Prep Baseball Report

A Look Back & Ahead: 2019 NorCal ProCase

Blaine Clemmens
Northern California Director

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NORTHERN CALIFORNIA - This time of year in the baseball community is all about looking ahead. High school and college teams/players are fairly well into their seasons. Professional players are two weeks+ into spring training. Recently signed free agents have hopefully become comfortable in their new clubhouses and new teammates are now simply teammates. Scouts are solidifying their pref lists in relative to the prospects in their coverage area for the 2023 MLB Draft.

This is also the time of year when draft projections and top prospect lists have appeared on the internet, on MLB network, and your local sports talk shows. Prep Baseball Report directors are organizing and scheduling events for the summer, dates, locations, and in the case of exclusive events such as a ProCase, considering which players to invite and in some cases, already begun inviting players.

Speaking of which... in California we have begun inviting the top 2024 and 2025 players to both the Northern and Southern California ProCase events, with an eye further down the road on the PBR All-American Game in September. Players in attendance at ProCase events can earn consideration for an invitation at the PBR All-American Game.

PBR Draft HQ Top 200 Draft Board

The 2019 Northern California ProCase is where there is a convergence of nearly all of the aforementioned things the baseball community is looking forward to. Why is that? Players from that event check all these boxes; college players who have begun their season, professional players grinding through spring training, players whom MLB scouts are evaluating, college players appearing in draft projections, and professional players showing up in top prospect lists and in some cases, at the top of prospect lists.

Let’s look back at some of the exceptional talent that attended the 2019 NorCal ProCase. Interestingly, that was the first ProCase we ran and it’s hard to imagine there will be another one in Northern California with so much high end talent. But given that we are in California, we shall see!

2019 Northern California ProCase Stats/Data/Roster

Here are those who attended (alphabetically), with their high school(s) and present team/organization listed; Isaac Ayon (Buchanan, U of Oregon), Kevin Bratset (Washington-Fremont, San Jose St.), Rio Britton (Capital Christian, NC State), Michael Brown (Vacaville, U of Washington), Cole Carrigg (Turlock, San Diego St.), Treven Crowley (Hilmar, CSU Bakersfield), Kenny DeCelle (Vacaville, Delta JC), Dalton Durossette (Central Catholic, Modesto JC), Jack Grant (San Ramon Valley, U of Arizona), Petey Halpin (St. Francis/Mira Costa, Cleveland Indians), Kyle Harrison (De La Salle, SF Giants), Kevin Haynes (Jesuit, Sacramento St.), Keith Jones (Heritage, Washington St.), Nick Kresnak (Acalanes, Texas Christian), Jeriah Lewis (Encinal, San Jose St.), Brian McClellin (Vacaville, Delta JC), Andrew Neil (Freedom, U of New Mexico), TJ Nichols (Oakmont, U of Arizona), Omar Plascencia (Lodi, UC Davis), Joey Soberon (Clayton Valley, UC San Diego), Tyler Soderstrom (Turlock, Oakland Athletics), Daniel Susac (Jesuit, Oakland Athletics), Cole Tremain (Vista del Lago, Baylor), Tommy Troy (Los Gatos, Stanford), Cam Walty (Cosumnes Oaks, U of Arizona), Jacob Weiss (Atwater, U of Pacific), and Nick Yorke (Archbishop Mitty, Boston Red Sox).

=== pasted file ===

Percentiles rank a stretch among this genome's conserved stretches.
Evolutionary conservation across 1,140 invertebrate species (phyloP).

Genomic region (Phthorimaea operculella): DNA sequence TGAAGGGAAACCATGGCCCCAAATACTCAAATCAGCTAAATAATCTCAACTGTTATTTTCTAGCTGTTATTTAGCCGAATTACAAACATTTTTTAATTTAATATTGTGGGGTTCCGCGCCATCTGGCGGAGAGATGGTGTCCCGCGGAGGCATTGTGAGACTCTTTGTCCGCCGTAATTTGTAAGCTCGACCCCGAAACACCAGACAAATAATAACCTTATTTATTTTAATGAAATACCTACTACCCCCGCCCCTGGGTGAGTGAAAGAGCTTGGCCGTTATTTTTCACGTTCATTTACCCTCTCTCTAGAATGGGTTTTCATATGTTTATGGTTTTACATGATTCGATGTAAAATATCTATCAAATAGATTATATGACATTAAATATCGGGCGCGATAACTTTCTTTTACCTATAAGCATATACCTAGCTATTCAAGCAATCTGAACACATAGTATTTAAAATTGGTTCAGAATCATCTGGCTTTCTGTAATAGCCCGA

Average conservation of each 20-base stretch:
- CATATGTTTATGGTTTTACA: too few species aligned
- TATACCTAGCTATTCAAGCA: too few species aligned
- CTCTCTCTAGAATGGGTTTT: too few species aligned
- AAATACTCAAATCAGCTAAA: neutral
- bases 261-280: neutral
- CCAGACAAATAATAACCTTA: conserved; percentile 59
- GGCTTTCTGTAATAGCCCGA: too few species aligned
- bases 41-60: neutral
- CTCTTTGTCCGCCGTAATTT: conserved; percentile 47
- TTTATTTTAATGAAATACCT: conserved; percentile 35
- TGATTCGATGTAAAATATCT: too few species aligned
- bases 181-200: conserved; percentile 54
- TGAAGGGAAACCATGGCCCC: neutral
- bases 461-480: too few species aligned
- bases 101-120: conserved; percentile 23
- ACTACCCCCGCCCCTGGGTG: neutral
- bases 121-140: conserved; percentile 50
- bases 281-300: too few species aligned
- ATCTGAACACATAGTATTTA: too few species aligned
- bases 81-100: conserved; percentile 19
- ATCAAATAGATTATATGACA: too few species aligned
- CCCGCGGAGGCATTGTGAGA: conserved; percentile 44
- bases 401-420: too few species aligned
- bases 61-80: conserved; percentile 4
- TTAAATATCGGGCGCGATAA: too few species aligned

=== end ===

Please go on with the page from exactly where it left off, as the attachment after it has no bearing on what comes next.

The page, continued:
How many of those players will play professional baseball (five presently do)? That remains to be seen. How many will be or have been top three round draft picks (five thus far)? Again, that remains to be seen. How many will reach Major League Baseball? Time will tell. However, we are getting close to having answers to these questions.

Kyle Harrison (video below), drafted in the 3rd round by the Giants (#85 overall), has rocketed through the organization and up top prospect lists. He’s recently been ranked as the top left-handed pitching prospect in the game and is widely expected to make his MLB debut sooner rather than later in the 2023 season. There stands a chance he could break camp with the club, though given service time considerations and/or how the club assesses his readiness, we shall see. He’s likely to start at AAA Sacramento, back in Northern California where his family and friends, former teammates and coaches can go see him pitch. Perhaps Kyle will even get to see his brother play this spring, senior catcher Connor Harrison (De La Salle), one of the top uncommitted 2023 talents in the state.

Three of the players from the 2019 NorCal ProCase were drafted in the 1st round; Nick Yorke (#17 overall), Tyler Soderstrom (#26 overall, video below), and Daniel Susac (#19 overall out of Arizona in the 2022 draft). Of those players, it’s the left-hand hitting catcher Soderstrom who is closest to the big leagues. After hitting 29 home runs and driving in 105 runs across three levels in 2022, he’s been invited to spring training with the big club and given his ability to also play 3rd base in addition to catch, his left-handed bat has him knocking on the door of the big leagues. Aside from the impressive HR/RBI numbers, his average rose at each level, (.260 A+, .278 AA, .297 AAA). Assuming he stays healthy, Soderstrom is going to make his MLB debut this season.